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Hmm. I watched that, and didn't chuckle in the least. I usually find Ferrell's Bush funny, even when I disagree with his point. In this case, I couldn't figure out what his point was at all. The video seemed to be made on the proposition that Ferrell's Bush is just funny in and of himself, as a character, regardless of what he does or says. I clicked the "DIE" button on that one.

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1) ... I understand the point you're attempting to make, i.e. that we tortured not because we're sadists or because we want to terrorize, but in order to extract actionable intelligence. You apparently think that because we were dispassionate about it, rather than depraved, that made it alright. I couldn't disagree more, but I suspect we'll just have to agree to disagree about that. Also, just how dispassionate we always were were when we tortured is contested. Details are understandably hard to confirm, but it appears that more than a few detainees – possibly hundreds – died as a result of our "interrogations."

Not quite my point - instead, it was that (1) physically painful interrogation tactics can result in useful information, and (2) psychological (non-torture) interrogation tactics generally work better. Does admitting these two presuppositions lead one to conclude that technique #1 is always morally wrong under every single conceivable circumstance? Not necessarily. But that doesn't mean we can't have a policy preference towards technique #2. Given that there is no evidence that we have killed hundreds of suspects during interrogation, I see no reason to speculate on the possibility that we have. I also, unlike others on the right, have zero interest in proving that water-boarding was used to give us the location of bin Laden, since that still doesn't prove it was necessary.

The paucity of evidence regarding the true number of detainee deaths in custody is due to the very active suppression of it by the U.S. government, supposedly on the grounds of national security, but probably on the grounds of ass-covering. Absence of evidence is not evidence of absence.

Only later, after it dawned on some people who knew of its existence that the recording might well represent prosecutable evidence of a war crime, and only after express orders were given that the recording not be destroyed, was the recording destroyed.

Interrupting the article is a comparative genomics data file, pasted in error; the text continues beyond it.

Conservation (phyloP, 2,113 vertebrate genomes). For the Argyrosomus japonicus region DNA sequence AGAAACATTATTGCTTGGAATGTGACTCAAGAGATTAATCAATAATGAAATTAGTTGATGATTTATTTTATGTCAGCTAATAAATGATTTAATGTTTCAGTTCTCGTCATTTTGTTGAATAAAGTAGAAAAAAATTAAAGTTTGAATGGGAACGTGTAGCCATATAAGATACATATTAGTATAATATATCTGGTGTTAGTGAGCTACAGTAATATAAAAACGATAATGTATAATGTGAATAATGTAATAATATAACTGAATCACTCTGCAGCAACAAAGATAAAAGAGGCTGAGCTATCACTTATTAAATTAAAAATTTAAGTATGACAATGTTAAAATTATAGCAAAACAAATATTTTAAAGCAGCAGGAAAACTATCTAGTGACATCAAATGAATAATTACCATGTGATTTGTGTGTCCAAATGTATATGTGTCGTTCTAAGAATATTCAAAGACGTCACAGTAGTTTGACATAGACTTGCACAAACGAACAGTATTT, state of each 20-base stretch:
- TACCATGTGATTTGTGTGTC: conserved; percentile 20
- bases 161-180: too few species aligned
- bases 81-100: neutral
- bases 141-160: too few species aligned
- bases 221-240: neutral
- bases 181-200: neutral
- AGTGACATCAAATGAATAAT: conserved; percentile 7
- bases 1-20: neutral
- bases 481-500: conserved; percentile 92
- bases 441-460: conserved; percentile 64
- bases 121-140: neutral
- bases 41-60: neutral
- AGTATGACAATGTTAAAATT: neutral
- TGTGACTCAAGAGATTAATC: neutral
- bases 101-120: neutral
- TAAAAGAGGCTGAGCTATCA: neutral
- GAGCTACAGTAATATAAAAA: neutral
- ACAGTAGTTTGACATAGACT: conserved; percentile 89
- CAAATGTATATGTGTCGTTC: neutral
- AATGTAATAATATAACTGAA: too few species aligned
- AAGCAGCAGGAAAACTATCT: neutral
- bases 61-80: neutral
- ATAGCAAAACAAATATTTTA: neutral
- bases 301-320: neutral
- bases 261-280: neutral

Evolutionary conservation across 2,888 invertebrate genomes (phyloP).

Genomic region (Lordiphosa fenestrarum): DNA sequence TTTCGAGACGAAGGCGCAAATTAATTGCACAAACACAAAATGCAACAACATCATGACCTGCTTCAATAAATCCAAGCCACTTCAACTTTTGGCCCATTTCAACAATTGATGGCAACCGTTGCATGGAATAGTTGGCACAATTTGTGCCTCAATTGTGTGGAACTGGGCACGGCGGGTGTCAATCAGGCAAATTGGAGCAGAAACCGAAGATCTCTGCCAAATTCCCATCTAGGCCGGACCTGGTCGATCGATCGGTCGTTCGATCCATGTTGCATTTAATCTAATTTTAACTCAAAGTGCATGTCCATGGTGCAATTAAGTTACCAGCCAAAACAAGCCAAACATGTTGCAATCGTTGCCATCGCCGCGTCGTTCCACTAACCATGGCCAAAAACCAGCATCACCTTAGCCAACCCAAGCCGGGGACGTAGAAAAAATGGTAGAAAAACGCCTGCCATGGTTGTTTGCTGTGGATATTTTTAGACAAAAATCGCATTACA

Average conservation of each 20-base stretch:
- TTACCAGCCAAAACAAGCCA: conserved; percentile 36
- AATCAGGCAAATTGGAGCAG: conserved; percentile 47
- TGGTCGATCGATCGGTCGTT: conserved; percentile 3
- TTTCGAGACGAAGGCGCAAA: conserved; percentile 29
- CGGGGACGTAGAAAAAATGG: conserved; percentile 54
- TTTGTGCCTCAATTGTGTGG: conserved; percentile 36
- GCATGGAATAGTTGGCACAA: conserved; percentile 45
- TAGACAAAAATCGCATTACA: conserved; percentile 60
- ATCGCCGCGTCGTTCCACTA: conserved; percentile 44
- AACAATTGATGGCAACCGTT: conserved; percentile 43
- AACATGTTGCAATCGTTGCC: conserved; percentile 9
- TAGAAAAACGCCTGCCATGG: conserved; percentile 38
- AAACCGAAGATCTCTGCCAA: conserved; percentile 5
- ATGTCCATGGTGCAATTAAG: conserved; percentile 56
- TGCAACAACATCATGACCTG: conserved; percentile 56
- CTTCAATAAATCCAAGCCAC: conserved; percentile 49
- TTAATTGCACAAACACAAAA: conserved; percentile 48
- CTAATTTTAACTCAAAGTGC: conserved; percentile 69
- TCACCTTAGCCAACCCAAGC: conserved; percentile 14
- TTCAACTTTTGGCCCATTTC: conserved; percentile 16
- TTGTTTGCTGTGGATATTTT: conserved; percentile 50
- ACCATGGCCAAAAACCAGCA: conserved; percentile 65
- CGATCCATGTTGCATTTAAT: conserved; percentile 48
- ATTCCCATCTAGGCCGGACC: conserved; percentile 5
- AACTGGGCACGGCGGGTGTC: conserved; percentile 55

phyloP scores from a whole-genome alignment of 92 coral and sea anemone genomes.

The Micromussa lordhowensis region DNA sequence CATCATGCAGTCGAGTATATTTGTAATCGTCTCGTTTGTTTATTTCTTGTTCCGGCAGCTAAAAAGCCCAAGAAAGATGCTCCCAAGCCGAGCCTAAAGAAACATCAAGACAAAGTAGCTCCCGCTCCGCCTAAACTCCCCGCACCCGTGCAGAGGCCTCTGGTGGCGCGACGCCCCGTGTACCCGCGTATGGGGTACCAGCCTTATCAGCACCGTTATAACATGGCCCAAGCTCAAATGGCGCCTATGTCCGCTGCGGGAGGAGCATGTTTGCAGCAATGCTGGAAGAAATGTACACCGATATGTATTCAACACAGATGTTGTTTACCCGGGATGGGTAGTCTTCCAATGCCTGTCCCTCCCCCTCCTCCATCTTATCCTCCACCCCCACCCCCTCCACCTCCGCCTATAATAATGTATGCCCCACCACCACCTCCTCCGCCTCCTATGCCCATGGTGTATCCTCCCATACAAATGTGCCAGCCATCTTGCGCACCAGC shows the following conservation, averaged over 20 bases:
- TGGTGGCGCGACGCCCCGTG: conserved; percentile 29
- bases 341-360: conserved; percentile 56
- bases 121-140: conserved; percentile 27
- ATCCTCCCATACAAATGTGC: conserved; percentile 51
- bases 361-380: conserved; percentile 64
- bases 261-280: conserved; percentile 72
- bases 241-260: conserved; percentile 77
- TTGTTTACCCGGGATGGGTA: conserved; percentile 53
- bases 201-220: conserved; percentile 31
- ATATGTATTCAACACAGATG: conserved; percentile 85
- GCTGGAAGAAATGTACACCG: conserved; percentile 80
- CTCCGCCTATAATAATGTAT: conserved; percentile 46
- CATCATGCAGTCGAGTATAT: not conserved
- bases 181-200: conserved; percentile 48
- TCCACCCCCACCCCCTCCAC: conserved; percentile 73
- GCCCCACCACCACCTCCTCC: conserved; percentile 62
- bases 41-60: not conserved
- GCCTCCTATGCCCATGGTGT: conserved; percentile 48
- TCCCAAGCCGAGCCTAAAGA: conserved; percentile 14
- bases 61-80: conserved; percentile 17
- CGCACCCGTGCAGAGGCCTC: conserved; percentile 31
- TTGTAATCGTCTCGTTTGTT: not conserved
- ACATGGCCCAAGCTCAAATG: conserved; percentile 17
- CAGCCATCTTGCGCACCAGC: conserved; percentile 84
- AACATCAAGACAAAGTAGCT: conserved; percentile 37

I can't remember any time when water-boarding was actually a secret. When I was in the army, a couple of my friends and I decided to "water-board" each other just to see which of us could last the longest without tapping out. So we tried it, of our own accord, without any authority telling us to. So, having experienced the sensation of drowning that it gives you, and having lasted for a much shorter time than I thought I'd be able to last, I can say it is a form of "torture." What I don't understand is the huge controversy about it. We can and have frowned upon questionable methods of interrogation for years - and we ought to be able to do so without forcing men like Lieutenant Colonel Allen West into retirement.

You're right, of course, about waterboarding not being a secret. What I should have said, then, is that while everybody knows that waterboarding was done, it may very well be that the only thing that keeps the people who participated in it safe from war crimes prosecution, is the fact that the tape of it never got out (if you doubt this, then explain why direct orders to preserve the tape were flagrantly disobeyed). Because if they were ever presented with the visual and audio record of what actually happened in that session of torture, the public might actually believe their own "lying eyes," instead of the bland bureaucratic reassurances of the government press minders, and demand some actual accountability for a war crime. As it stands, there's been zero accountability for our torturing.

I confess that your reasoning on this topic is baffling to me. You say waterboarding is torture, but then you act like it's no big deal, because we've always frowned upon it, so why the huge controversy? It's like the fraudulent post-9/11 legal reasoning used to justify torture never happened. News flash: Torture wasn't frowned upon during a sizable chunk of the years of Bush's presidency. Then Obama came into office and (so he says) he rescinded torture as national policy. Hadn't you heard? It was in all the papers.

3) I'm guessing that the phrase "putting them on video camera and sawing their heads off" is a reference to the Daniel Pearl video, or others like it. Al-Qaeda has certainly tortured many people, in worse ways than we have. But is it right for us to relativize our own use of torture in this way? Is it right to allow the most barbarous conduct imaginable to be any sort of moral barometer for our wartime conduct? It's understood that we may not always be able to live up to our ideals under the exigencies of war, but shouldn't we always strive to do so? If the harsh realities of war often inhibit our asking "What would Jesus do?" – are we not at least required to ask "What would Ike do?" I may be wrong, but I don't think Eisenhower would have ever condoned torture.